Book review: Kim Ruehl explores the life of Highlander Folk School activist Zilphia Horton in 'A Singing Army'

University of Texas Press / "A Singing Army"

"A SINGING ARMY: ZILPHIA HORTON AND THE HIGHLANDER FOLK SCHOOL" by Kim Ruehl (University of Texas Press, 320 pages, $30).

Long before former No Depression magazine editor Kim Ruehl wrote "A Singing Army: Zilphia Horton and the Highlander Folk School," she noticed a recurring pattern in historical accounts of the training center for labor and civil-rights activists founded in Monteagle, Tennessee, in 1932.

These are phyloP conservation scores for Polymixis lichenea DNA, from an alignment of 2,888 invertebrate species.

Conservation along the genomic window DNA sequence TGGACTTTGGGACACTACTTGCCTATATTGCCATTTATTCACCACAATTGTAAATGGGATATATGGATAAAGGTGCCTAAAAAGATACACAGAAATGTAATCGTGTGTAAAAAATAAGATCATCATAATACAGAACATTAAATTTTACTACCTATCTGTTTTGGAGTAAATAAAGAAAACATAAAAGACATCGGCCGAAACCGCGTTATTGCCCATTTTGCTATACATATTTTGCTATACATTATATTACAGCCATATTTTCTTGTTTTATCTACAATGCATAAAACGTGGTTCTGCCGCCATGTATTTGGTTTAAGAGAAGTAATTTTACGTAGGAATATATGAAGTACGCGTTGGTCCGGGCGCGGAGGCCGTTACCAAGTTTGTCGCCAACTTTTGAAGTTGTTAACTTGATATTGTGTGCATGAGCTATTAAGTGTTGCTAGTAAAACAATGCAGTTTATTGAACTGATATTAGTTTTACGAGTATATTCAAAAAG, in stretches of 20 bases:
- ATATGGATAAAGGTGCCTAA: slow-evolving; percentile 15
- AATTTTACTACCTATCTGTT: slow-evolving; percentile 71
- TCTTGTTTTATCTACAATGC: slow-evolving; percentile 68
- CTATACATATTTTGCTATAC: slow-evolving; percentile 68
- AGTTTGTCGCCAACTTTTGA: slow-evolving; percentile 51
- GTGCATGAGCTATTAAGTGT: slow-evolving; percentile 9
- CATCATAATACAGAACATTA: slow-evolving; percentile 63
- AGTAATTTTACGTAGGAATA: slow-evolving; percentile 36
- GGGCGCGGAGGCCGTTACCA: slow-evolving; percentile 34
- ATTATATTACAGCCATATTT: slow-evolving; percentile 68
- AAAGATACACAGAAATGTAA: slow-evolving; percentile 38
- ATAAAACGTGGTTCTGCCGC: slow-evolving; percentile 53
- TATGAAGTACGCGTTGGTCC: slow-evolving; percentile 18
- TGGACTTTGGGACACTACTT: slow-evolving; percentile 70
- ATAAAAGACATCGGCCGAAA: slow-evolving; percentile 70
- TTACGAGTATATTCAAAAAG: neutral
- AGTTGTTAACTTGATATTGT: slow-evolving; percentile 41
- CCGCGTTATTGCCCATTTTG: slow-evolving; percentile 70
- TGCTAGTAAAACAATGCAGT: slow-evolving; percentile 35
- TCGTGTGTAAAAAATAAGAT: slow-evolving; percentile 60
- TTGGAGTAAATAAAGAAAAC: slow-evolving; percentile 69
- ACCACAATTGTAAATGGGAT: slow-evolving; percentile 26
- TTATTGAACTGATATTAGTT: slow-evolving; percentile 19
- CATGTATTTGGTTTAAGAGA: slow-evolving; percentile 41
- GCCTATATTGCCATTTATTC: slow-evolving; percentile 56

"It was always Myles, Myles, Myles," she said in a panel discussion at the Center for Popular Music at Middle Tennessee State University in April, referring to Myles Horton, Highlander's founding director. "That's how we tell history. There's this one hero at the center, and he has this idea, and the world bends to it."

As Ruehl sees it, Highlander's history is "about a community of people" who built the school together despite prevailing gender norms and Jim Crow racism during the Great Depression.